Your Cue to Make Q
Every time I’ve traveled in Italy, I’m impressed by the micro-regionalism of the food. For example, in Romagna, near Bologna, they make a flatbread called piadina. It’s always the same ingredients: Grade 0 flour, lard from the prized moro pigs, sea salt, baking soda and water. But in one town it’s maybe 5 mm thick, and in the adjacent town it’s more like 6 mm thick, and on and on through the province. And, of course, each of them is the right way to do it.
There aren’t too many hyper-regionalized foods like that in America, but there is one biggie: barbecue. The word evokes clear and specific things depending on where you're from. Through much of the south it's pork, slow-roasted and smoked until extremely tender, then pulled and tossed with sauce, though in western Kentucky you’re prone to find mutton, and in Texas it’s brisket and nothing other. (And for those of us who grew up in the Northeast, "barbecue" just means grilling.)
The sauces vary the most. In the Carolinas, they favor a thinner, more vinegary "mop." In Memphis it’s thicker and sweeter, and smokier in St. Louis. And in Texas you can bet it's spicier.
It doesn’t stop at a regional level. Q aficionados toil and tinker to develop their own signature recipes, striving to develop the very epitome of their local sauce.
Even here in San Francisco, a place not at all famous for its barbecue culture, my friend Michele makes her own special blend. She gives a nod to the classics, but folds in flavors iconic of San Francisco: Coffee, chocolate, red wine vinegar.
Why not make your own masterpiece? The basic building blocks of barbecue sauce are not esoteric; it’s all about how you put them together. Put your own stamp on it, and develop a microregional cuisine all your own.
Grace note: The use of different chiles brings depth and roundness to this sauce. If you like it even spicier, feel free to leave in some or all of the seeds from the chipotles and ancho.
Infuse the sauce. Combine the tomato puree, onion, garlic, hot pepper flake, ancho, chipotle, celery seed and salt in a large, nonreactive saucepan. Bring to a boil, then reduce heat and simmer until all the vegetables and dry chiles are soft, about 30 minutes.
Prepare the jars and lids. Wash all jars and lids thoroughly with soap and water and rinse well. Fill your canner with enough water to cover the jars by at least 1” and bring to a simmer. Using a pair of canning tongs, lower the jars in gently, tilting them to fill with the hot water. In a small saucepan, keep some water warm but not boiling; place the lids in the water. Have an additional kettle of water on to boil.
Strain the sauce. Ladle the sauce into a fine-mesh sieve over a large bowl or other container, pressing with the back of the ladle to extract as much sauce while leaving solids behind. Alternatively, use a food mill for the same effect. Once strained, return the sauce to the saucepan.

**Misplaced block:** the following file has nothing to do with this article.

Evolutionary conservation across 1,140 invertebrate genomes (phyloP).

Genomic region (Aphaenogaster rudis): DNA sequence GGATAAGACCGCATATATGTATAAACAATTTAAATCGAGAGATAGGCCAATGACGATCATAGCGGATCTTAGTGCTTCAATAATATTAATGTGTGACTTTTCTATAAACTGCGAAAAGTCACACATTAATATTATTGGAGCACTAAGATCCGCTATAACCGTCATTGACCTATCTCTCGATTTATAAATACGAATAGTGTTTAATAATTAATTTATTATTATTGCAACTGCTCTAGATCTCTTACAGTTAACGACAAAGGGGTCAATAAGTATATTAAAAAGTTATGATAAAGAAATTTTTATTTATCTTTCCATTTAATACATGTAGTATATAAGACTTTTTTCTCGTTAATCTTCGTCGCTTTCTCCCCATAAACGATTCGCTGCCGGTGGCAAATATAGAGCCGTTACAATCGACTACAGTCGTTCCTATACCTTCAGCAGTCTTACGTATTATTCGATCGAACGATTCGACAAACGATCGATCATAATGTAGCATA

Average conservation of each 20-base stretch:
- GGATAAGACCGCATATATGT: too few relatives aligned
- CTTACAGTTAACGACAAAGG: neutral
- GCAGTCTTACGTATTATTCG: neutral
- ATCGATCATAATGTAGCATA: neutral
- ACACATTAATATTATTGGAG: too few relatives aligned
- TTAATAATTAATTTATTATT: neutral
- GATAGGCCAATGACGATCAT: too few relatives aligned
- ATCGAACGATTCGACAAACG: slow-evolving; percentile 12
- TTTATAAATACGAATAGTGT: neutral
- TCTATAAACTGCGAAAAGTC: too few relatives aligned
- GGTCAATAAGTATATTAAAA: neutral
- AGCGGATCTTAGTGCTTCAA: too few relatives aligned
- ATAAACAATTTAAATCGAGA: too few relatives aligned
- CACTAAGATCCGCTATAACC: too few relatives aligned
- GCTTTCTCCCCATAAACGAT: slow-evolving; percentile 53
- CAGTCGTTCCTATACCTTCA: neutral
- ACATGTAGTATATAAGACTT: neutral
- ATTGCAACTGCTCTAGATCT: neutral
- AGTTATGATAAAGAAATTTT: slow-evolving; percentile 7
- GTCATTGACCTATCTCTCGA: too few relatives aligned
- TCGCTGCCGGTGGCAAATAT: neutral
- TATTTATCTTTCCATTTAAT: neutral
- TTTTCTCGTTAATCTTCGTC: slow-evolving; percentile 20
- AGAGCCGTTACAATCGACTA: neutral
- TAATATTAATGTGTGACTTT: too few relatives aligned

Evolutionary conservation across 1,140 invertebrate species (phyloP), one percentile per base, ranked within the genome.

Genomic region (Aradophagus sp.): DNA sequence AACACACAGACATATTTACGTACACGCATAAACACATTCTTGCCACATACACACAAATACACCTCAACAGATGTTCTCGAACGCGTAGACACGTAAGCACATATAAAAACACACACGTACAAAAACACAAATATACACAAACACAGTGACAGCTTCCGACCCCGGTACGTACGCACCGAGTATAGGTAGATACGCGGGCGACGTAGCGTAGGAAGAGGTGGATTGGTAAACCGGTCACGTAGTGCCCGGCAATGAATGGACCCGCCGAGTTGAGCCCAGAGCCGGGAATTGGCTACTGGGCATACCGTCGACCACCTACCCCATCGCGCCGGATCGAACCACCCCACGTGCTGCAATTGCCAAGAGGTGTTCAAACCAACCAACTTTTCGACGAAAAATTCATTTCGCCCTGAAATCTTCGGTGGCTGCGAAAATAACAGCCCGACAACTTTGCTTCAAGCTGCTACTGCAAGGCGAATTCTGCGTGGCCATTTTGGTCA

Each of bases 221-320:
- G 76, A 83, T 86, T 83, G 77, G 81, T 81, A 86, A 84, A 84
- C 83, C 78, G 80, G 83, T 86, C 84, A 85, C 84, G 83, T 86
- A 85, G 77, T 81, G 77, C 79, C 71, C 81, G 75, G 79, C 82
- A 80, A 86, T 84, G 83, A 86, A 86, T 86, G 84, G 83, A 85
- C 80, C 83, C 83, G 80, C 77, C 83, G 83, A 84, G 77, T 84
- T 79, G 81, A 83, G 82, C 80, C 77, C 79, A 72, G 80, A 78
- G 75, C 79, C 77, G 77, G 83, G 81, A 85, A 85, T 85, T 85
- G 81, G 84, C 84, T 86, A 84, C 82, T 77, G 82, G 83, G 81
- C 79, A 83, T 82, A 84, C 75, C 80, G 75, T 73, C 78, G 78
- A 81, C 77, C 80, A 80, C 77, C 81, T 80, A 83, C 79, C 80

Finish the sauce. Place the peppercorns in a tea infuser or cheesecloth sachet, and add to the sauce. Add the bourbon, brown sugar, vinegar, ginger, mustard and maple syrup. Bring to a boil, then reduce heat and simmer, stirring frequently to prevent sticking or scorching, until thickened, about 30 minutes. Remove the sachet of peppercorns, and remove sauce from heat.
Fill and close the jars. Using canning tongs, remove the jars from the canner, carefully pouring the water back into the canner. Set next to the sauce in the saucepan. Turn the heat under the canner to high. Use a ladle to pour the sauce into the jars through a canning funnel, leaving 1/2" headspace at the top. Run a clean chopstick around the inside of the jar to dislodge any trapped air. Wipe the rims of the jars with a damp paper towel. Place the lids on, and screw on the rings until just finger-tight.
Seal the jars. Using canning tongs, gently transfer the jars to the canner, taking care to keep them vertical. When all the jars are in the canner, there should be at least 1” water covering them; if you need more, add water from the kettle until the jars are sufficiently covered. Bring the water to a full rolling boil, and process for 10 minutes.
Remove and cool. Using canning tongs, gently remove the jars from the canner and transfer them to a kitchen towel or cooling rack, again keeping them vertical. Do not set hot jars directly on to cool counter surfaces. Leave to cool, undisturbed, for at least 12 hours. If any of the jars do not seal when cool, reprocess using the method above, or refrigerate and use immediately.
Label and store. Add a label to the lid or side of your jar, noting the date it was canned. Remove the rings and store jars in a cool, dark place for up to one year. Refrigerate after opening.
Sean Timberlake is a professional writer, amateur foodie, avid traveler and all-around bon vivant. He is the founder of Punk Domestics, a content and community site for DIY food enthusiasts, and has penned the blog Hedonia since 2006. He lives in San Francisco with his husband, DPaul Brown, and their hyperactive terrier, Reese.